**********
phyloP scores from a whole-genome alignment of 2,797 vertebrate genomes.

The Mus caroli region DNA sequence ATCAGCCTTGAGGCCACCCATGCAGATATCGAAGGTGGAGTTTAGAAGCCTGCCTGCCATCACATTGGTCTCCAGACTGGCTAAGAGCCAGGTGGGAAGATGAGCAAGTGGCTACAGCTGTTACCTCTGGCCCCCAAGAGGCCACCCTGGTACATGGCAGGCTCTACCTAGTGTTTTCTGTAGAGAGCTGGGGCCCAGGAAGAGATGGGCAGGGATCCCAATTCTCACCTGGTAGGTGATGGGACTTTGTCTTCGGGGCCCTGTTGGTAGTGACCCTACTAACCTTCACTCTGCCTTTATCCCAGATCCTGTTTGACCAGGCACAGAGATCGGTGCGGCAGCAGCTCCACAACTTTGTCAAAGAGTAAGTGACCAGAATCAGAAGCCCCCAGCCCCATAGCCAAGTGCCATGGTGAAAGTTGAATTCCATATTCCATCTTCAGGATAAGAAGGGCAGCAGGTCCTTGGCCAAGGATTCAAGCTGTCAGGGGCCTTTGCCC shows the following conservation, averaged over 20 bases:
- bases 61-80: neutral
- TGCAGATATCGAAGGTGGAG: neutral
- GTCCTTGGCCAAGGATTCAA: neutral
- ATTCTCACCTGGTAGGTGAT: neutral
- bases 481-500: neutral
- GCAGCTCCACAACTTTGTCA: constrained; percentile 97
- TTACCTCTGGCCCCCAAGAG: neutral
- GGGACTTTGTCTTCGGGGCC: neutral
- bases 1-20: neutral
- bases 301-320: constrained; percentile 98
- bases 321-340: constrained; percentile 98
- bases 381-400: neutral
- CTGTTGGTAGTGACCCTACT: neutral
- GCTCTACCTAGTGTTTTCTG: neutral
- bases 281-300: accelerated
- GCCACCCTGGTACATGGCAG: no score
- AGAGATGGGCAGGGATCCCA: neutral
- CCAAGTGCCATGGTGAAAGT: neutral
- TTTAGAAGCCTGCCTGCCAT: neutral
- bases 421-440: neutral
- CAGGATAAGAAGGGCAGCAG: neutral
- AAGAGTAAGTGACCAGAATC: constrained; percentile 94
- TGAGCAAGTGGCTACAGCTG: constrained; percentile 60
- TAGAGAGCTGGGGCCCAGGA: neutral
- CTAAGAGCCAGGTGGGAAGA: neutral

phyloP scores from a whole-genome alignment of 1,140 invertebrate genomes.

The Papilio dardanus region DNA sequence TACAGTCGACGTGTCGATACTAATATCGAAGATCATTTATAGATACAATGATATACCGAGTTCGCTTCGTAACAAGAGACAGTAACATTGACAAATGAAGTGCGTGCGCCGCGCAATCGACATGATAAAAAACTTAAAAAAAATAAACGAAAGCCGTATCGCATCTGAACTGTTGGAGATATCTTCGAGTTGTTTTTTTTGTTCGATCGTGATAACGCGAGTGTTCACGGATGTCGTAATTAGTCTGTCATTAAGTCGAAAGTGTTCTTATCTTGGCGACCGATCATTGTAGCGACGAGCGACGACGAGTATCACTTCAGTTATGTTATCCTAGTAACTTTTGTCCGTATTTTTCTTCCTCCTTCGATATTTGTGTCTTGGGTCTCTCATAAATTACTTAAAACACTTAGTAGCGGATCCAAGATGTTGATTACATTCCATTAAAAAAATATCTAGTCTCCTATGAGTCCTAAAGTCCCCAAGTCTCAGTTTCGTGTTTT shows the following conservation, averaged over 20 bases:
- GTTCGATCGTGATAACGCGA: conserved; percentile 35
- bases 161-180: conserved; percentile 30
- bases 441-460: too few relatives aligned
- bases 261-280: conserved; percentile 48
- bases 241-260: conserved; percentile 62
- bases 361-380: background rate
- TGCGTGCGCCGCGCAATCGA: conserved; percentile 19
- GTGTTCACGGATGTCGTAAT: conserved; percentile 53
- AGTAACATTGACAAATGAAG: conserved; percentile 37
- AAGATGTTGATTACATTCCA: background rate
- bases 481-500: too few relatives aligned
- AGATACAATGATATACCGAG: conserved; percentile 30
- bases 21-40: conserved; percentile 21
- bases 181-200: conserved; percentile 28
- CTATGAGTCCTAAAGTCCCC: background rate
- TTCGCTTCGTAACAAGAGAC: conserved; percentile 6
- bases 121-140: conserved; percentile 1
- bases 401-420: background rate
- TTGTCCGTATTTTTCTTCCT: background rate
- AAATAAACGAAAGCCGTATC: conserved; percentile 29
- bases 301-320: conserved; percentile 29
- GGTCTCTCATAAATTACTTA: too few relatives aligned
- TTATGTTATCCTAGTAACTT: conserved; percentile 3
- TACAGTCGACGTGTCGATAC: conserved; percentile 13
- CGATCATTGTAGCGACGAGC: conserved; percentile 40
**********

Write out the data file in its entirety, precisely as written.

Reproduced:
phyloP scores from a whole-genome alignment of 2,797 vertebrate genomes.

The Mus caroli region DNA sequence ATCAGCCTTGAGGCCACCCATGCAGATATCGAAGGTGGAGTTTAGAAGCCTGCCTGCCATCACATTGGTCTCCAGACTGGCTAAGAGCCAGGTGGGAAGATGAGCAAGTGGCTACAGCTGTTACCTCTGGCCCCCAAGAGGCCACCCTGGTACATGGCAGGCTCTACCTAGTGTTTTCTGTAGAGAGCTGGGGCCCAGGAAGAGATGGGCAGGGATCCCAATTCTCACCTGGTAGGTGATGGGACTTTGTCTTCGGGGCCCTGTTGGTAGTGACCCTACTAACCTTCACTCTGCCTTTATCCCAGATCCTGTTTGACCAGGCACAGAGATCGGTGCGGCAGCAGCTCCACAACTTTGTCAAAGAGTAAGTGACCAGAATCAGAAGCCCCCAGCCCCATAGCCAAGTGCCATGGTGAAAGTTGAATTCCATATTCCATCTTCAGGATAAGAAGGGCAGCAGGTCCTTGGCCAAGGATTCAAGCTGTCAGGGGCCTTTGCCC shows the following conservation, averaged over 20 bases:
- bases 61-80: neutral
- TGCAGATATCGAAGGTGGAG: neutral
- GTCCTTGGCCAAGGATTCAA: neutral
- ATTCTCACCTGGTAGGTGAT: neutral
- bases 481-500: neutral
- GCAGCTCCACAACTTTGTCA: constrained; percentile 97
- TTACCTCTGGCCCCCAAGAG: neutral
- GGGACTTTGTCTTCGGGGCC: neutral
- bases 1-20: neutral
- bases 301-320: constrained; percentile 98
- bases 321-340: constrained; percentile 98
- bases 381-400: neutral
- CTGTTGGTAGTGACCCTACT: neutral
- GCTCTACCTAGTGTTTTCTG: neutral
- bases 281-300: accelerated
- GCCACCCTGGTACATGGCAG: no score
- AGAGATGGGCAGGGATCCCA: neutral
- CCAAGTGCCATGGTGAAAGT: neutral
- TTTAGAAGCCTGCCTGCCAT: neutral
- bases 421-440: neutral
- CAGGATAAGAAGGGCAGCAG: neutral
- AAGAGTAAGTGACCAGAATC: constrained; percentile 94
- TGAGCAAGTGGCTACAGCTG: constrained; percentile 60
- TAGAGAGCTGGGGCCCAGGA: neutral
- CTAAGAGCCAGGTGGGAAGA: neutral

phyloP scores from a whole-genome alignment of 1,140 invertebrate genomes.

The Papilio dardanus region DNA sequence TACAGTCGACGTGTCGATACTAATATCGAAGATCATTTATAGATACAATGATATACCGAGTTCGCTTCGTAACAAGAGACAGTAACATTGACAAATGAAGTGCGTGCGCCGCGCAATCGACATGATAAAAAACTTAAAAAAAATAAACGAAAGCCGTATCGCATCTGAACTGTTGGAGATATCTTCGAGTTGTTTTTTTTGTTCGATCGTGATAACGCGAGTGTTCACGGATGTCGTAATTAGTCTGTCATTAAGTCGAAAGTGTTCTTATCTTGGCGACCGATCATTGTAGCGACGAGCGACGACGAGTATCACTTCAGTTATGTTATCCTAGTAACTTTTGTCCGTATTTTTCTTCCTCCTTCGATATTTGTGTCTTGGGTCTCTCATAAATTACTTAAAACACTTAGTAGCGGATCCAAGATGTTGATTACATTCCATTAAAAAAATATCTAGTCTCCTATGAGTCCTAAAGTCCCCAAGTCTCAGTTTCGTGTTTT shows the following conservation, averaged over 20 bases:
- GTTCGATCGTGATAACGCGA: conserved; percentile 35
- bases 161-180: conserved; percentile 30
- bases 441-460: too few relatives aligned
- bases 261-280: conserved; percentile 48
- bases 241-260: conserved; percentile 62
- bases 361-380: background rate
- TGCGTGCGCCGCGCAATCGA: conserved; percentile 19
- GTGTTCACGGATGTCGTAAT: conserved; percentile 53
- AGTAACATTGACAAATGAAG: conserved; percentile 37
- AAGATGTTGATTACATTCCA: background rate
- bases 481-500: too few relatives aligned
- AGATACAATGATATACCGAG: conserved; percentile 30
- bases 21-40: conserved; percentile 21
- bases 181-200: conserved; percentile 28
- CTATGAGTCCTAAAGTCCCC: background rate
- TTCGCTTCGTAACAAGAGAC: conserved; percentile 6
- bases 121-140: conserved; percentile 1
- bases 401-420: background rate
- TTGTCCGTATTTTTCTTCCT: background rate
- AAATAAACGAAAGCCGTATC: conserved; percentile 29
- bases 301-320: conserved; percentile 29
- GGTCTCTCATAAATTACTTA: too few relatives aligned
- TTATGTTATCCTAGTAACTT: conserved; percentile 3
- TACAGTCGACGTGTCGATAC: conserved; percentile 13
- CGATCATTGTAGCGACGAGC: conserved; percentile 40